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The most important question addressed in this book is "what is the nature (the ontological status) of spacetime?" or, equivalently, "what is the dimensionality of the world at the macroscopic level?" The answer to this question is developed via a thorough analysis of relativistic effects and explicitly asking whether the objects involved in those effects are three-dimensional or four-dimensional. This analysis clearly shows that if the world and the physical objects were three-dimensional, none of the kinematic relativistic effects and the experimental evidence supporting them would be possible. The implications of this result for physics, philosophy, and our entire world view are discussed.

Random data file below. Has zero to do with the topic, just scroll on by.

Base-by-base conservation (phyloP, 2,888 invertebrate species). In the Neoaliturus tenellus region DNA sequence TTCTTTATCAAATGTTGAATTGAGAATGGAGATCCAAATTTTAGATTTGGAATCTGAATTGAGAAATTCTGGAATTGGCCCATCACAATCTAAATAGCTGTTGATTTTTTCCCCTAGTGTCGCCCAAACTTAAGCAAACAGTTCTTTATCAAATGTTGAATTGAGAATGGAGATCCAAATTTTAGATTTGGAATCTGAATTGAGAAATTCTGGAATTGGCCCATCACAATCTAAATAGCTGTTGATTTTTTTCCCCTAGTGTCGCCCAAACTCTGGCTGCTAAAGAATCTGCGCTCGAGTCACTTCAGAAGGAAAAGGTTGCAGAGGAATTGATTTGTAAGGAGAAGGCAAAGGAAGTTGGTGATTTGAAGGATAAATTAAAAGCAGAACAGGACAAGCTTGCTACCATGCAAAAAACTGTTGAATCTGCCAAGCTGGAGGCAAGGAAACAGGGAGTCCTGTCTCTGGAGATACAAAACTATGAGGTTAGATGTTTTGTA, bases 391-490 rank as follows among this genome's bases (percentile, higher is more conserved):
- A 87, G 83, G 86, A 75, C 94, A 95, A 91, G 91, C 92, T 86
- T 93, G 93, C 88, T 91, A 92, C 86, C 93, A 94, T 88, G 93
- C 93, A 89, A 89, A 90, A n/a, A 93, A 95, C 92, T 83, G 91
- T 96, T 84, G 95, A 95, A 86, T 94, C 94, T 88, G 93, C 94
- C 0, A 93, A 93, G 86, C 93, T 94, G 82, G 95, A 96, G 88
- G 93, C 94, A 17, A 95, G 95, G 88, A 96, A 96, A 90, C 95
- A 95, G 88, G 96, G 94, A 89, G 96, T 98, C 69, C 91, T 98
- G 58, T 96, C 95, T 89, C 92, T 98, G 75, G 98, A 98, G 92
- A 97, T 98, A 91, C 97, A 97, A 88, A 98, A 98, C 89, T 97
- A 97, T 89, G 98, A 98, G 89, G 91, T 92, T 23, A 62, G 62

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Presently: Assistant Professor, Science College, Concordia University (in fact, I am associated with three departments - Liberal Arts College, Philosophy Department, and Science College)
1984 -1989: Adjunct Professor, Philosophy Department, Sofia University
1986 -1989: Researcher, Institute of Philosophy, Bulgarian Academy of Sciences
Doctoral degrees in theoretical physics (1997, Concordia University) and philosophy of science (1988, Institute of Philosophy, Bulgarian Academy of Sciences).Review:
From the reviews of the second edition:“The book under review is mainly devoted to the physical consequences of special relativity and to the unveiling of the very nature of spacetime. ... The book is clear and well written and the bibliographic references are very good. It is recommended to physicists and to philosophers of science.” (Francesco Sorge, Mathematical Reviews, Issue 2011 i)
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Book Description Springer, 2005. Hardcover. Condition: Fine. 1st Edition. Seller Inventory # 4079/195
Book Description Springer, 2005. Hardcover. Condition: Used: Good. Seller Inventory # SONG3540238891